Dodgers outfielder Yasiel Puig has been arrested twice over the past eight months for reckless driving. That has been enough for him to move over to the passenger seat. At least for now.
According to Mark Saxon of ESPN Los Angeles, Puig spoke with Dodgers president Stan Kasten on Thursday and told him that he has hired his cousin to drive him around for the time being.
“I give him credit for taking that step if nothing else,” Kasten said during a radio appearance on ESPNLA 710.
Puig was arrested in Tennessee back in April for going 97 mph in a 50 mph zone. The reckless driving and speeding charges were dismissed after he performed community service. His latest arrest came last month in Florida after he was clocked for going 110 mph in a 70 mph zone. One would like to think that Puig has enough willpower to control himself on the road moving forward, but this is one way to ensure that it won’t happen again. As a millionaire athlete, he can afford that luxury.
Traces of morphine, amphetamine, Prozac and Ambien were found in Roy Halladay’s system at the time of his death, according to the autopsy findings Zachary T. Sampson of the Tampa Bay Times reported Friday. The former Phillies and Blue Jays ace and two-time Cy Young Award winner was killed in a plane crash off the Gulf of Mexico last November. While the exact cause of the incident has not yet been determined, it was a combination of blunt force trauma and drowning that resulted in the 40-year-old’s death.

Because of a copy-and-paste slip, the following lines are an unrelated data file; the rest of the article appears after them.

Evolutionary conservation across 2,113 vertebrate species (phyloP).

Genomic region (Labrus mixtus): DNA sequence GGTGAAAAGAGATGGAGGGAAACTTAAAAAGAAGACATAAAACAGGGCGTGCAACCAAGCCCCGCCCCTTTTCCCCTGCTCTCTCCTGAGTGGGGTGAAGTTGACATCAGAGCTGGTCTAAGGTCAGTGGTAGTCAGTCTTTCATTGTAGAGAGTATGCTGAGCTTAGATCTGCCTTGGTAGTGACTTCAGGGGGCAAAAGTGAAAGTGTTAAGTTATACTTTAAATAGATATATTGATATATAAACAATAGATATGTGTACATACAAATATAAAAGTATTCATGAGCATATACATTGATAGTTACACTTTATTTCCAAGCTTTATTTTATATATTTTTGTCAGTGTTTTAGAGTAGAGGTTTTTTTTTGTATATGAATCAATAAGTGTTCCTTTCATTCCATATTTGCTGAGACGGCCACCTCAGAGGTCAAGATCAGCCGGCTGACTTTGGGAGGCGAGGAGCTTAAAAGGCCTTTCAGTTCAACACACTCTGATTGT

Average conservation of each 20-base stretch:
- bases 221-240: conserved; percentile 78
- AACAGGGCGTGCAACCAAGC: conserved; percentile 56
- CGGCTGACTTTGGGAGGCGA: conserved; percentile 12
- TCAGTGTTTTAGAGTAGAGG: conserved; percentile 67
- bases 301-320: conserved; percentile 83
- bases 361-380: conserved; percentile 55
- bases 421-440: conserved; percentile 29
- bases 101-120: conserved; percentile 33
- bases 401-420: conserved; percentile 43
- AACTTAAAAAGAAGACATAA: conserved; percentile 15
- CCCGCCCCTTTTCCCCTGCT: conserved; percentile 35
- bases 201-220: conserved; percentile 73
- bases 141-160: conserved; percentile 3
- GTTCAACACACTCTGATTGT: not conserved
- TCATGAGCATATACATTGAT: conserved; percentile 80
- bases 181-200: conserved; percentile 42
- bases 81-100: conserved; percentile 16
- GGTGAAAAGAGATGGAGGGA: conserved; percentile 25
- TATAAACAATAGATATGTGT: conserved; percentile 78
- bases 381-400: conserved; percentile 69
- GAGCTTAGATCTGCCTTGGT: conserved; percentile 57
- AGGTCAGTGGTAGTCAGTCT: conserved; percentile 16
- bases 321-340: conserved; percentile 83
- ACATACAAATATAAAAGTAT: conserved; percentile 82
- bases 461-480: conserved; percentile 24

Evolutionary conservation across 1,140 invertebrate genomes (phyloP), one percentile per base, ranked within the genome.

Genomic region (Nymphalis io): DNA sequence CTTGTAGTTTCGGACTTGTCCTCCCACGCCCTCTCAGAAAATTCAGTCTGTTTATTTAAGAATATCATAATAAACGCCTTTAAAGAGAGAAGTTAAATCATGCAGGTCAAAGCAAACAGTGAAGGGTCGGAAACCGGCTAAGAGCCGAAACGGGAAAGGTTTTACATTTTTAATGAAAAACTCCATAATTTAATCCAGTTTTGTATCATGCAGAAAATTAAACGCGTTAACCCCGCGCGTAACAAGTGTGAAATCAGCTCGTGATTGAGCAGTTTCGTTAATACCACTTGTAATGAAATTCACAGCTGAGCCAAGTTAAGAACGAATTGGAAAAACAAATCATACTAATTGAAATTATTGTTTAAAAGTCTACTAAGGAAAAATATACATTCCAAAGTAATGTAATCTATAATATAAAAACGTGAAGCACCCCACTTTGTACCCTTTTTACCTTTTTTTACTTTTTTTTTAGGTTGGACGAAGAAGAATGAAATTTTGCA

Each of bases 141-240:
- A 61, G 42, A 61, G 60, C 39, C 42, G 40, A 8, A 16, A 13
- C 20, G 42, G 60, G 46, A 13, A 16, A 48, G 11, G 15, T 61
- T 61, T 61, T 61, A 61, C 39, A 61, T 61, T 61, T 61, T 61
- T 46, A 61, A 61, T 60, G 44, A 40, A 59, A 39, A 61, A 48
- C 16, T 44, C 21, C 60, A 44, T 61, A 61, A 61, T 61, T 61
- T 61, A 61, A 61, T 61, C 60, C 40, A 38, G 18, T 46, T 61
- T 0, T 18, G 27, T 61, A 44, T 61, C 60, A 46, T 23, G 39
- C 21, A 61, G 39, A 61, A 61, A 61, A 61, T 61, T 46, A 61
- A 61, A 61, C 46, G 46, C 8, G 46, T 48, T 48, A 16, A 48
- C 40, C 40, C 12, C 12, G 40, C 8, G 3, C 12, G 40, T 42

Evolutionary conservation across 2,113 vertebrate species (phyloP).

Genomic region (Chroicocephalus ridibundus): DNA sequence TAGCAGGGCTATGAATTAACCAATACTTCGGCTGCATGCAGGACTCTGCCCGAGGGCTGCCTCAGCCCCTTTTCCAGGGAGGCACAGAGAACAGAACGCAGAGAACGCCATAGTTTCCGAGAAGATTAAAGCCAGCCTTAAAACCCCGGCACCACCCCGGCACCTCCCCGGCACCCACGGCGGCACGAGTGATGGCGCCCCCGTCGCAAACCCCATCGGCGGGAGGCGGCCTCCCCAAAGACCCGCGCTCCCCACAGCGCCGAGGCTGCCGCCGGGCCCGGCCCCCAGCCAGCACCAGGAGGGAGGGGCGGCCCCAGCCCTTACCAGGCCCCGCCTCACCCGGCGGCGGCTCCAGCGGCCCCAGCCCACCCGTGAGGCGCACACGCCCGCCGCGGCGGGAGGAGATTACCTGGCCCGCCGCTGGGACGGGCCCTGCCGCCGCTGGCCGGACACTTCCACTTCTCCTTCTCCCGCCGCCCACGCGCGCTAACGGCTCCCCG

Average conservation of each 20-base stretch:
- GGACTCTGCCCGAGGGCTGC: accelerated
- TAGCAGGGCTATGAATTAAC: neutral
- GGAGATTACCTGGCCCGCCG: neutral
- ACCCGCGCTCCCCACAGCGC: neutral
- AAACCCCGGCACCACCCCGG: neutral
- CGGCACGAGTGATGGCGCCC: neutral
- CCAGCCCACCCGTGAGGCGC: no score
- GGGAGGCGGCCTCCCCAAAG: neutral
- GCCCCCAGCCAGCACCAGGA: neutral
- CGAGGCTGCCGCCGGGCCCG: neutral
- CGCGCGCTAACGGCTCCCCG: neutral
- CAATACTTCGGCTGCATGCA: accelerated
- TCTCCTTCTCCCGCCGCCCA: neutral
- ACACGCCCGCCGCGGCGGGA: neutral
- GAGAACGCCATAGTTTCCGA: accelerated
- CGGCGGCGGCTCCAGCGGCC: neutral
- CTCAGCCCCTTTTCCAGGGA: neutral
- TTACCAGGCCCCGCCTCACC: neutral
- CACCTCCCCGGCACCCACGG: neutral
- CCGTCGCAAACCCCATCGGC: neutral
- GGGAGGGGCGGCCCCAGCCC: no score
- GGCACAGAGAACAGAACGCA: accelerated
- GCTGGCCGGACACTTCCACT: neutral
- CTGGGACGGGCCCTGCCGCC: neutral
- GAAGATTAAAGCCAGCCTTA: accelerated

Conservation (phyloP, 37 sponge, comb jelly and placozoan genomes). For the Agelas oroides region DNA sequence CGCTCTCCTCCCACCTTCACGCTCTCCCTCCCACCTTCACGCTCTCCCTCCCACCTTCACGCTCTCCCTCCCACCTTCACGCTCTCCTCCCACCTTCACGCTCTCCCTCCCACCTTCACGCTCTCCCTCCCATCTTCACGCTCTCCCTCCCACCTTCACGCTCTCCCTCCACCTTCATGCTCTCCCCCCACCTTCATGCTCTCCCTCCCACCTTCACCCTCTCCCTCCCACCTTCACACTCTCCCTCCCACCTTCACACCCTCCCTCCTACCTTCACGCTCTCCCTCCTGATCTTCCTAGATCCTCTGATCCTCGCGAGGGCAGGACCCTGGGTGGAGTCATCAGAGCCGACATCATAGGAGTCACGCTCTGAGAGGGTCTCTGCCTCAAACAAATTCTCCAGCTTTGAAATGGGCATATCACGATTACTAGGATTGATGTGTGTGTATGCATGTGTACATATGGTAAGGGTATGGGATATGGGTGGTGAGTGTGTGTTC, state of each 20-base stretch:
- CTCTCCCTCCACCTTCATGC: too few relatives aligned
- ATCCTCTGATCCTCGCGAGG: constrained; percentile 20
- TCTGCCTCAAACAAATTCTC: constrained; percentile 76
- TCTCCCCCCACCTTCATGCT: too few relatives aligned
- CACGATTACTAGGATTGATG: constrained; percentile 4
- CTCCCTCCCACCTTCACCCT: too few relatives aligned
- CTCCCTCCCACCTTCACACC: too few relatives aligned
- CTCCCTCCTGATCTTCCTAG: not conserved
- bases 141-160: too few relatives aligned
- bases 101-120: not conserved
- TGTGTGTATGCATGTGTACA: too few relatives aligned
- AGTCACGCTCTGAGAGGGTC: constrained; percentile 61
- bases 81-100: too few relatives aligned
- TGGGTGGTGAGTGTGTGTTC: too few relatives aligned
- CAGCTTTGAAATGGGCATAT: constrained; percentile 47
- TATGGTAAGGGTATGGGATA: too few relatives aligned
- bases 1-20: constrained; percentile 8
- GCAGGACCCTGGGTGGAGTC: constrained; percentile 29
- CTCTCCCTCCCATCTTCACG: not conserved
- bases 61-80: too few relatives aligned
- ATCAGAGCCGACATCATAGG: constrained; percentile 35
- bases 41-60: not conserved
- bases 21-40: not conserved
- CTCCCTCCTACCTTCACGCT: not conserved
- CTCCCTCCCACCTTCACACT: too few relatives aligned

Further details from the NY Daily News revealed that Halladay sustained a fractured leg and a “subdural hemorrhage, multiple rib fractures, and lung, liver and spleen injuries” during the crash. As for the drugs present in his system, the autopsy report suggests that the presence of morphine could be linked to heroin use, though there’s no clear evidence that he did so.
The toxicology results also determined that Halladay had a blood-alcohol content level of 0.01. A BAC of 0.08 is the legal limit for operating a car, but current FAA regulations prohibit any alcohol consumption for eight hours before operating aircraft. Halladay was both the pilot and sole passenger aboard the plane when it crashed.
Previous statements from the National Transportation Safety Board indicate that the investigation is still ongoing and could take up to two years to resolve.